Flash forward ten years and Michael D’s is as popular as ever. Every day, almost every available table is filled with a mish-mash of people all pulled in by the lure of friendly service and satisfying meals. Breakfast is heavenly, but lunch is served here as well, ending strictly at 2PM daily. I love the habanero hot sauce Burger with melted blue cheese crumbles, and the Teriyaki Tuna sandwich, wherein the soy sauce and ginger dressing brightly contrasts the sweetness of the mandarin oranges. The lunch salads are huge, including the Lake City Salad, with grilled chicken, candied walnuts, fresh pear, and feta served atop spring greens and tossed in maple vinaigrette. Delish! They also serve a mean Idaho Rainbow Trout, pan-seared in lemon and garlic butter and served on a pile of spinach fettuccine.
Along with humongous waffles and pancakes served with a variety of fruit toppings, the big deal for breakfast here is the omelets. Each is named after an abstract emotion or state of being. “Seclusion” is simply your choice of American, Swiss, Cheddar or Jack Cheese wrapped in a fluffy blanket of eggs so fresh you’d swear they were running an actual hen house out back behind the kitchen. “Courageous” is one of my regular favorites, wickedly spicy with fresh sliced jalapeños, which work brilliantly with the creamy whipped cream cheese to make an intriguing hot vs. cold dining experience. Scrumptious, but only for the brave. If you’re a vegetarian, you might want to check out the “Cautious” omelet, which mixes steamed veggies and jack cheese with fresh made salsa. I’m not sure if the mood sets the omelet or the omelet sets the mood, but choices like “Bashful”, “Creative”, “Aspiring”, and “Shameless” blur the line between menu and personality test.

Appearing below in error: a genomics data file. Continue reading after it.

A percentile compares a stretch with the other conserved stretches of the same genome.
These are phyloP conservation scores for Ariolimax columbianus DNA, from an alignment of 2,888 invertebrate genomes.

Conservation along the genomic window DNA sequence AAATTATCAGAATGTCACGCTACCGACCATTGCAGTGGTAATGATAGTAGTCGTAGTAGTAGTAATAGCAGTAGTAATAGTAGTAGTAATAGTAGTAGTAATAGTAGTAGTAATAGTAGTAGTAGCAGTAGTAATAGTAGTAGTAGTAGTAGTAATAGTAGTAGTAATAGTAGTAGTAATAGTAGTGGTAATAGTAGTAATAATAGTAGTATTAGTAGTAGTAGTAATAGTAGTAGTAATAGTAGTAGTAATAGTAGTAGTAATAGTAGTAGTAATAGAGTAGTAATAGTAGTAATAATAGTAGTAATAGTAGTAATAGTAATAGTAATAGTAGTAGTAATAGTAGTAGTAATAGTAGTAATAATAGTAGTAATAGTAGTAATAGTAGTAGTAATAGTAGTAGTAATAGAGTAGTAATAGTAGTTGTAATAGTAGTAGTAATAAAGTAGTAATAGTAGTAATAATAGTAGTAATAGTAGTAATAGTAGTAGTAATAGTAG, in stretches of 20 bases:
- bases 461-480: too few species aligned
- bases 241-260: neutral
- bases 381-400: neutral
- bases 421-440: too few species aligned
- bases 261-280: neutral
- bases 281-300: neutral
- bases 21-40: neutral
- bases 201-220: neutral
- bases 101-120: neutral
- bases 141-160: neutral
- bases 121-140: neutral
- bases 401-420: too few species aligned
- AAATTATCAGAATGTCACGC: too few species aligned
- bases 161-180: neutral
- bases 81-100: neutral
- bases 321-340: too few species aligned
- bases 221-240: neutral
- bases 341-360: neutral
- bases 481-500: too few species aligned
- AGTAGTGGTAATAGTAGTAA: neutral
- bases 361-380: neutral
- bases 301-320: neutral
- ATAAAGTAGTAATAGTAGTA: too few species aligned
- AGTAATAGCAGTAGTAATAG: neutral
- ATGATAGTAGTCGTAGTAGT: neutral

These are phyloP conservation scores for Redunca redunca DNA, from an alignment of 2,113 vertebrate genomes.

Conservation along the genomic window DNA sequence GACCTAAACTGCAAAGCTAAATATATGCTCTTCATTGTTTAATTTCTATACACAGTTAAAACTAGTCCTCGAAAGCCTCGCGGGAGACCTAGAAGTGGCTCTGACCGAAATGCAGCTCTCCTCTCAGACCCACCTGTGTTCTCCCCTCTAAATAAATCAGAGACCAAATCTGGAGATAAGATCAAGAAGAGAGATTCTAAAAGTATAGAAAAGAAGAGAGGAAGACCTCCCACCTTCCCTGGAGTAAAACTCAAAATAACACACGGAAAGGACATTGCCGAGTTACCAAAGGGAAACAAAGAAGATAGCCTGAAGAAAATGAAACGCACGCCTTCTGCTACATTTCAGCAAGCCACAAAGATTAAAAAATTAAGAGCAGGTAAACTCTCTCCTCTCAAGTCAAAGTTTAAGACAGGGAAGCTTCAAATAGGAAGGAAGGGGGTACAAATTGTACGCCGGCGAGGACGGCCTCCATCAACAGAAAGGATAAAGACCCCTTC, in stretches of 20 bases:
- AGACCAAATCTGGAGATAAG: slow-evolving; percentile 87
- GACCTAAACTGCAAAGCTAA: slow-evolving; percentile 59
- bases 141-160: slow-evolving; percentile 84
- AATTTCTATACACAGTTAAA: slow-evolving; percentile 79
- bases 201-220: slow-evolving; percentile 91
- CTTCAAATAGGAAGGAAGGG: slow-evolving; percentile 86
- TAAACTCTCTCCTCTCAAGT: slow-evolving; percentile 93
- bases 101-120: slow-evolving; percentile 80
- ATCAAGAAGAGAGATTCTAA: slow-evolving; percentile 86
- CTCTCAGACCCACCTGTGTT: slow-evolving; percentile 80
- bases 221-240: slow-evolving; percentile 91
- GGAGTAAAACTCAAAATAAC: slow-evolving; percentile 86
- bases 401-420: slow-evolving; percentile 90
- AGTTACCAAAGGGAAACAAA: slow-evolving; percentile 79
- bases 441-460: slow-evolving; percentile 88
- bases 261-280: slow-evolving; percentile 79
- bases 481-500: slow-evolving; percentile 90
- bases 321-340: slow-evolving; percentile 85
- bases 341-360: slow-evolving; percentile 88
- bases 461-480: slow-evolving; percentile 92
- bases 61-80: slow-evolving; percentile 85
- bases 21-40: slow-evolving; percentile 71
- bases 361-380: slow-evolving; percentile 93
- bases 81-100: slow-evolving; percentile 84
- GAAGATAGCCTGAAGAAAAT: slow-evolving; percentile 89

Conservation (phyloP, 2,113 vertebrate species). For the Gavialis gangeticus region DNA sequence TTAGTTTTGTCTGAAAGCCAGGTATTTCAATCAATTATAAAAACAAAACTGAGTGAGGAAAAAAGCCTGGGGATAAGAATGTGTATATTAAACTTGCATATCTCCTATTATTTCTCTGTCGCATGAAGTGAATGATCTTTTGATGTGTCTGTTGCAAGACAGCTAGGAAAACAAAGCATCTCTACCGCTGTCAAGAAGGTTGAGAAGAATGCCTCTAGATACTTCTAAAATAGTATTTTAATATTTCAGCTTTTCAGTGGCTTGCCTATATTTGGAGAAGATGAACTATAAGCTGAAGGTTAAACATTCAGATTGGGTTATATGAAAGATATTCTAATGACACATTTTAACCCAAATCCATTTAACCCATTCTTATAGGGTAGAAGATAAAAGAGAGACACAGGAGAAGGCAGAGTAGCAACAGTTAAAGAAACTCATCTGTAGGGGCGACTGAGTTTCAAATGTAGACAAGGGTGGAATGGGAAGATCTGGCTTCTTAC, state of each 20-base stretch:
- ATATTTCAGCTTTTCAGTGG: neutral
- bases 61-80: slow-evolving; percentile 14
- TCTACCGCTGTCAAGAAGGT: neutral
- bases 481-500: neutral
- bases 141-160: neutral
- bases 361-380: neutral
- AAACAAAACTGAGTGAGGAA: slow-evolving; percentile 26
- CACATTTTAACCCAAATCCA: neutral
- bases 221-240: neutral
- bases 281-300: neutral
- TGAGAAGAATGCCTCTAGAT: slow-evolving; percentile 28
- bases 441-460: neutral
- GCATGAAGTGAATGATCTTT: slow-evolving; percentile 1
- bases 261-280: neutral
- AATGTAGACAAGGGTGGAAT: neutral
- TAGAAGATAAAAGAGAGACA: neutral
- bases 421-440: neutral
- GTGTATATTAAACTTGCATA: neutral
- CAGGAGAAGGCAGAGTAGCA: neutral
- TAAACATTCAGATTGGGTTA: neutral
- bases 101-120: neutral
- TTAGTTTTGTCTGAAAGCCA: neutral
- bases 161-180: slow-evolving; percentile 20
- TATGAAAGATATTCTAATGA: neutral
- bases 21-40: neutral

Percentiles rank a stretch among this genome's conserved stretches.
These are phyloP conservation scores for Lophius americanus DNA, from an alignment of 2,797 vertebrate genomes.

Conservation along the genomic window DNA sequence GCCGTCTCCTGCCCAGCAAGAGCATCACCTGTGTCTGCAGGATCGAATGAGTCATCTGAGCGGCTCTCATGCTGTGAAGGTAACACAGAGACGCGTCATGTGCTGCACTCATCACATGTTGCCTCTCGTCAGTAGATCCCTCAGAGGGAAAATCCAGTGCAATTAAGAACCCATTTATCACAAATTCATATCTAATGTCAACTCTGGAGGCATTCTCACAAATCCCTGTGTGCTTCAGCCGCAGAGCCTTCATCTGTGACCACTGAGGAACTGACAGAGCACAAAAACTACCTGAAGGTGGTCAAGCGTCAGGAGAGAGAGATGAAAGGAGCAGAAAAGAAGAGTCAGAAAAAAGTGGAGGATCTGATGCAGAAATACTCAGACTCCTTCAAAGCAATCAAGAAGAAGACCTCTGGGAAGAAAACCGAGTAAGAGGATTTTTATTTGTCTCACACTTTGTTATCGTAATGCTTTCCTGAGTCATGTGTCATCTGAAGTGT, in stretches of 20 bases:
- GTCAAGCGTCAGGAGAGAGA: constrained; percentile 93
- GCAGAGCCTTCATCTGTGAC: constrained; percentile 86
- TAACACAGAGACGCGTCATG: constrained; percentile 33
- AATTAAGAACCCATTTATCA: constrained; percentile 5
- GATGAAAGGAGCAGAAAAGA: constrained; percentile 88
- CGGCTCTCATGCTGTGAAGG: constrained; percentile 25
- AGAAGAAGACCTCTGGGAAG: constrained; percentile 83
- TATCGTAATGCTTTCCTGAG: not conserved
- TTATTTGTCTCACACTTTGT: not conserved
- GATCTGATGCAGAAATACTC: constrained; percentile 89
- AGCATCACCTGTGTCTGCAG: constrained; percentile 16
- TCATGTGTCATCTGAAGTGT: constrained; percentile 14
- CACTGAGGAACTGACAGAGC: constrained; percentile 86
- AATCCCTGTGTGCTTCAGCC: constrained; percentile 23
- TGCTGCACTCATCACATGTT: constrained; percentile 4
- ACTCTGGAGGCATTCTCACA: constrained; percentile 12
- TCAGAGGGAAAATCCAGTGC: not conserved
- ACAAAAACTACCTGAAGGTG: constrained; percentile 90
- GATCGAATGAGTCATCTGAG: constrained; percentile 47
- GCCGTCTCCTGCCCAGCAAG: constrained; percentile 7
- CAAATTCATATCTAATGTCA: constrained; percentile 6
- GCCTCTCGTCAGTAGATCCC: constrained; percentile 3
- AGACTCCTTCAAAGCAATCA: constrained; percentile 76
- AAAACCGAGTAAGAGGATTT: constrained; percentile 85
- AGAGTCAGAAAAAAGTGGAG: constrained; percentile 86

I was actually feeling fairly neutral and wanted to order something I’d never tried so I went for the “Honnell Special”. Of course, I had to ask the waitress about exactly who or what Honnell was, but she hadn’t a clue and seemed unwilling to research it. When my food arrived, I immediately quit caring, instead losing complete touch with reality in a steaming huge pile of scrambled eggs served over a toasted, buttery English muffin and slathered with rich hollandaise and melted cheddar. The accompanying hearty potatoes were golden and crispy, served home-style in big skin-on chunks.
I looked over to see M.’s face glowing with a similar sense of blissful abandonment with her Saratoga Scramble, which is scrambled eggs blended with whipped cream cheese and chives. I was proud of M. for finally deciding to conquer her fear of eggs, something brought on years ago by a food poisoning incident. She was raving, so I had to try a bite and I’ve never had eggs done so creatively, tangy and rich with the oniony bite of the chives. Stuffed, we sat in a food coma daze and talked about how after a huge Sunday breakfast, especially when under gray skies, all the coffee in town couldn’t create enough buzz to cancel out the urge to go home and crawl back in bed and laze away the rest of the day.